By Jeff Olson, Special for USA TODAY
INDIANAPOLIS – The red-white-and-blue facts are printed in black and white: An American driver hasn’t won the Indianapolis 500 since 2006, and just nine Americans will comprise Sunday’s 33-car grid. That’s tied with 2010 for the lowest number of American starters in the 96-year history of the race.
But four of those Americans will start among the 500′s first four rows, giving rise to the prediction of an end or at least a brief respite to the struggles of American racers in what once was their showcase event.
“The American talent vying for the win here is as tough as all the other threats combined,” Ryan Hunter-Reay, an IndyCar veteran from Florida who will start on the front row, told USA TODAY Sports. “It’s the best chance Americans have had to win this race in a long time.
“All the American drivers want to be the American hero. We all grew up watching the great American drivers of another era Michael Andretti, Bobby Rahal, Al Unser Jr. We grew up idolizing them. We wanted to be them, and now we have that opportunity.”
Only twice in the previous 13 Indy 500s – Buddy Rice in 2004 and Sam Hornish Jr. in 2006 – has an American won the race, and the race’s largely U.S. fan base has occasionally resisted the changing scope of the event and its competitors in recent decades. As a result, American drivers like Hunter-Reay, Marco Andretti, Graham Rahal and Ed Carpenter have become favorites of win-starved American fans.
“I definitely feel in the last three years the local fan base has really been propped up,” said Ed Carpenter, an Indianapolis native. “They support not just the Americans, but the guys who live here year-round. My popularity has gone up a lot. The applause that I got last year before the race was really humbling. The past two or three years the American contingent has been rising. You’re seeing better drivers with better teams, and that’s fun to see.”
Others reject the notion that Indy needs a stronger American presence, including the owner for one of the Izod IndyCar Series’ top teams.
“I’d rather have a series that includes the best drivers from around the world. I feel like that’s what we’ve got,” said Michael Andretti, whose Andretti Autosport has Canadian James Hinchcliffe, Hunter-Reay and Marco Andretti starting 2-3-4 on Sunday. “I didn’t specifically go after American drivers; it just so happened that they were American. I want the fastest guys in my cars. I don’t care if they’re from the moon.”
In recent years, three teams have dominated the sport: Team Penske, which has won a record 15 Indy 500s and five since 2001; Chip Ganassi Racing, which has won three times since 2000; and Andretti’s team, which won in 2005 and 2007. All but one of those wins (Hornish in 2006 with Penske) belonged to a foreign-born driver.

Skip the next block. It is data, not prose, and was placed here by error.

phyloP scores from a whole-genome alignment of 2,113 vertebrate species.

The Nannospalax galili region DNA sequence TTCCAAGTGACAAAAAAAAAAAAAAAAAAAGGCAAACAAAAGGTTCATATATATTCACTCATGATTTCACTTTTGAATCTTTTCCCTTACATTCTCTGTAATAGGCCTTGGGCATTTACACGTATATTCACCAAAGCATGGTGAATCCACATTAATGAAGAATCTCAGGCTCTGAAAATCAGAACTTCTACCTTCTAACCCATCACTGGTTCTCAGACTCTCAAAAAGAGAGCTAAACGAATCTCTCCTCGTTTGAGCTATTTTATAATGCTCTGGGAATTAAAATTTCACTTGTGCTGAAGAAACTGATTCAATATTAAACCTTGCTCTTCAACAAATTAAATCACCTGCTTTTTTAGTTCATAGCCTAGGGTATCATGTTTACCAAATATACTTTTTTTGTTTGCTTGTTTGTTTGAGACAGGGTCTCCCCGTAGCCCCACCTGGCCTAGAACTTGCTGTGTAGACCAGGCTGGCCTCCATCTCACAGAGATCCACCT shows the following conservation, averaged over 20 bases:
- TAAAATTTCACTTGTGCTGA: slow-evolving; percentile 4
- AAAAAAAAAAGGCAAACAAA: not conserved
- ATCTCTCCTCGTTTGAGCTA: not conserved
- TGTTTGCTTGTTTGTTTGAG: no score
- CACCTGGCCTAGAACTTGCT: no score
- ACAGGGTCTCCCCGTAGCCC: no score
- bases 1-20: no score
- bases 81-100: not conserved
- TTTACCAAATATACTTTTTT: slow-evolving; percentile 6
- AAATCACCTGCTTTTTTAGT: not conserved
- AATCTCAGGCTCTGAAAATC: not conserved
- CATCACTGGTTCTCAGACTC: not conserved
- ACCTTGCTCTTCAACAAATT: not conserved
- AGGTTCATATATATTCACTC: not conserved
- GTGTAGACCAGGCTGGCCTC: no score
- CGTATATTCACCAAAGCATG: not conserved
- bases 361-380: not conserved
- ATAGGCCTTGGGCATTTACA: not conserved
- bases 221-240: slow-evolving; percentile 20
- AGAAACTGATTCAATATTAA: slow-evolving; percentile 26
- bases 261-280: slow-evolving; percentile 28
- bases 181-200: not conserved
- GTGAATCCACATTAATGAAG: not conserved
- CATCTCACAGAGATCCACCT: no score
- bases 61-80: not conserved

This year, though, Andretti and Ganassi each has two American drivers, and all are starting among the top 14. And, with teams still trying to sort out their first oval race of the season in new cars and engines, victory is considered possible for an American rookie like Josef Newgarden, who will start seventh for Sarah Fisher Hartman Racing.
“There are nine American drivers, six of which have a real chance of winning the race,” said ABC commentator Eddie Cheever, who won the race in 1998. “So Penske is going to have to work very hard to pull through a win this weekend. It’s not a slam-dunk like it has been the last three or four years having the race just between Penske and Ganassi. This is really an open race in more than one way.”
Why foreigners dominate
From 1967 to 1988, Americans won every Indy 500. But as the sport began to evolve from front-engine cars to rear-engine cars, it became more appealing to drivers whose background was in European and South American formula cars.
Add to that the exploding popularity of NASCAR and political infighting within IndyCar racing, and the sport became less appealing and less available to American racers. Sprint-car racing, which fit perfectly as Indy’s training ground in the days of front-engine roadsters, now sends its best talent to NASCAR.
Many of the best drivers at NASCAR’s top levels – guys like Tony Stewart, Jeff Gordon, Kasey Kahne and Ryan Newman – honed their skills in sprint cars. To contrast, only two starters Sunday at Indy – Carpenter and Bryan Clauson – have sprint-car backgrounds. Others, like Marco Andretti, worked through America’s relatively weak formula-car ladder series.
While he wants more Americans at Indy, Andretti also values the international scale of the race.